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Having the ability to protect yourself and your family from physical harm can be taken for granted.
However, in New Zealand almost half of all homicides are committed by a person who is identified as a family member of the victim.
It is a sad fact that a staggering one in three women in New Zealand experiences violence from a partner in their lifetime.
If you are wanting to leave an unsafe relationship, it is worth talking to a lawyer who could assist you by applying for a protection order under the Family Violence Act (the "Act").
A protection order gives someone protection from any contact by a specified person. This includes direct contact or indirect contact, for example through social media. A protection order will extend to any children of the protected person.
If you are applying for the protection order you become the "applicant". The person responding to the order is called the "respondent". There are two ways an individual can apply for a protection order.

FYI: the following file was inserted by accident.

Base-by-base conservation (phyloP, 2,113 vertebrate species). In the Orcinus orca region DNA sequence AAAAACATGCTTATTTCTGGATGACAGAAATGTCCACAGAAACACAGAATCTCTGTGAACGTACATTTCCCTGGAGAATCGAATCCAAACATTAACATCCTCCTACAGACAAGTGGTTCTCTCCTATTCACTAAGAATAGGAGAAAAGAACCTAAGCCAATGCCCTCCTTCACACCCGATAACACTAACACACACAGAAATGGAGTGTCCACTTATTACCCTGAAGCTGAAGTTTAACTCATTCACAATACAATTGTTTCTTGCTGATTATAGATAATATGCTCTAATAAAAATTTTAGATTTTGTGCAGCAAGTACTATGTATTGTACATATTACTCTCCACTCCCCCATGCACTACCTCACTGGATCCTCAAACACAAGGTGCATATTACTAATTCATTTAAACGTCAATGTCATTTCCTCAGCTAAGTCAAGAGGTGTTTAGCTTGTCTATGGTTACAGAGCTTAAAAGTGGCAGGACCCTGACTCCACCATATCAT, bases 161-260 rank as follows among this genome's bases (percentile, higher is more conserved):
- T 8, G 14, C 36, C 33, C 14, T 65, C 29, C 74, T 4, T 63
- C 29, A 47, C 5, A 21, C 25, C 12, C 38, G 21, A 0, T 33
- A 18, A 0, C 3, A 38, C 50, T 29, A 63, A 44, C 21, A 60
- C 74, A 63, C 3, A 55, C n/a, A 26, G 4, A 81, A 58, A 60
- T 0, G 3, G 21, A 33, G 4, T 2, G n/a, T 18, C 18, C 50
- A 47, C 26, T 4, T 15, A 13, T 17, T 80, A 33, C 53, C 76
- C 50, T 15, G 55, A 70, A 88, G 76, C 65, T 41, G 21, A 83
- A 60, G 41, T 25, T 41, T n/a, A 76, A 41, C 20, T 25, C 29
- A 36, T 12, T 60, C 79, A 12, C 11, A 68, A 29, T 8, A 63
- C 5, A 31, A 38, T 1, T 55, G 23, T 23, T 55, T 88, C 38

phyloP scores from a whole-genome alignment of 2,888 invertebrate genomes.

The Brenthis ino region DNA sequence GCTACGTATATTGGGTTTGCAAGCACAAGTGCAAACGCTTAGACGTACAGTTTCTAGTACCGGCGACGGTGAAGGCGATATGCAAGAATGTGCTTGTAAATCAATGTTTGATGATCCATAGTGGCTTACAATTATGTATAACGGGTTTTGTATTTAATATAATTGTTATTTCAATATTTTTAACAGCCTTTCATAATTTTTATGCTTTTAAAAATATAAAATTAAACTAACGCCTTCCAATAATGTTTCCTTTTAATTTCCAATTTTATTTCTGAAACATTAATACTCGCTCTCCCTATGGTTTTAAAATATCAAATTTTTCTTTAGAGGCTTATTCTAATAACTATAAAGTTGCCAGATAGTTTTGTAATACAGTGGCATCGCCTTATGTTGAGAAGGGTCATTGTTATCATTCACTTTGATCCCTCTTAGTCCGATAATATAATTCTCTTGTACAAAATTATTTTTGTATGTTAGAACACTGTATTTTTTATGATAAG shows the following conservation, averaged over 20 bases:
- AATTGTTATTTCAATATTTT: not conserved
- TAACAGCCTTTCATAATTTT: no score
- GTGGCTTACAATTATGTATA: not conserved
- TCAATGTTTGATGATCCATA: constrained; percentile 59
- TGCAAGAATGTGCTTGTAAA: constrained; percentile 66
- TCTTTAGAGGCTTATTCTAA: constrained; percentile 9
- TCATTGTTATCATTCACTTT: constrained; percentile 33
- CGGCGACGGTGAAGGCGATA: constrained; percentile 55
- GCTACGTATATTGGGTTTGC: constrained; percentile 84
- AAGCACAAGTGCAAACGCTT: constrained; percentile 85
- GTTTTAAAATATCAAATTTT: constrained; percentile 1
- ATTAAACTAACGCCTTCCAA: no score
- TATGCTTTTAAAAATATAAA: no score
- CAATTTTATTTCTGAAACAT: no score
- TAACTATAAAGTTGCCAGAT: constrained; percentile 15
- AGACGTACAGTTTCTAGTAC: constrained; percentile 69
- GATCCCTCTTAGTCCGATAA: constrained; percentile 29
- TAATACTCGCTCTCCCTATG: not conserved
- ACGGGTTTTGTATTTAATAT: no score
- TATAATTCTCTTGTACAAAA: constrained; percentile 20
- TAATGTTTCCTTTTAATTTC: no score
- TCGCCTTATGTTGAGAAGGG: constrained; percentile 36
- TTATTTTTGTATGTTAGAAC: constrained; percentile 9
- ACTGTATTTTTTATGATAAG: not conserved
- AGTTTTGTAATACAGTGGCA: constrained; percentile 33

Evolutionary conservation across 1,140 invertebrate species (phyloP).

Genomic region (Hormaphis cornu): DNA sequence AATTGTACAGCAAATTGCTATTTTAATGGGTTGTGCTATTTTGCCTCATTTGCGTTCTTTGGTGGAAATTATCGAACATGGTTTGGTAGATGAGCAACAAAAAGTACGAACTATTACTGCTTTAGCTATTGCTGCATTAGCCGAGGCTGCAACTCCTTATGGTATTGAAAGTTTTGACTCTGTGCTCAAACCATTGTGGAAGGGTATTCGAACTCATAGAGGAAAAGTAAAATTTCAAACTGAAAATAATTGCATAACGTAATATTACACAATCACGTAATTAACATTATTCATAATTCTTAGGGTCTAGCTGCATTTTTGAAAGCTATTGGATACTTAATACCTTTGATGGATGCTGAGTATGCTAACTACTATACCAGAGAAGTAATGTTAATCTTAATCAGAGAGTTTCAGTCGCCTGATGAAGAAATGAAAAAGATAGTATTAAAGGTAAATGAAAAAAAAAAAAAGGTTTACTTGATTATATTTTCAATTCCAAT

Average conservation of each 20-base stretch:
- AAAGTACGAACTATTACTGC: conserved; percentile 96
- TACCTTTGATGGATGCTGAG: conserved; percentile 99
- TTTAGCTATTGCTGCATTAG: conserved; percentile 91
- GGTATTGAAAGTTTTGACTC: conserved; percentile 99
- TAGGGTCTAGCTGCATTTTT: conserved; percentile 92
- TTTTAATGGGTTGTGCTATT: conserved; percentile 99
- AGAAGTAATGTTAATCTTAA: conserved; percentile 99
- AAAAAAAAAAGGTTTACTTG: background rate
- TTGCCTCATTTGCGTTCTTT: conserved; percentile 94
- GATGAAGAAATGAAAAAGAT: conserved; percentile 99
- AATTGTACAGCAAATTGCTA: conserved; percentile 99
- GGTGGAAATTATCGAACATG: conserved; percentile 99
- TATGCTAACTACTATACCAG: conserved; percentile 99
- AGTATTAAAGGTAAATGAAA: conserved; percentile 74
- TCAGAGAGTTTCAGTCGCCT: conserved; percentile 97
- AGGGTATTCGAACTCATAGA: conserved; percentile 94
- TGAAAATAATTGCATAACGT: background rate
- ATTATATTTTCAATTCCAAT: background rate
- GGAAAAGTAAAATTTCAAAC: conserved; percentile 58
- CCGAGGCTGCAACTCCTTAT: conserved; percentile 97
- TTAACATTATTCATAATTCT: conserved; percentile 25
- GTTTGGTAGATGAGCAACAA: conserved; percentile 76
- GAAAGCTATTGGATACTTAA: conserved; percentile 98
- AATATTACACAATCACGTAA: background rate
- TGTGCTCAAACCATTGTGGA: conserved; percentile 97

The first is to request a protection order through an on-notice application to the Family Court.
An on-notice application gives the respondent an opportunity to formally respond before the court decides whether to make the order. This process can take a number of months.
The second way to request a protection order is through a without notice application to the Family Court. The application will go straight to a judge to consider making a temporary protection order.
If successful, the temporary order remains in place until the court decides whether to make a final order. The applicant will usually be notified that same day if the temporary order is granted.
To be eligible for an order, the applicant must prove the following matters:
1. That there is a family relationship. This is defined as a partner, family member, someone who ordinarily shares a house or has a close personal relationship to the applicant.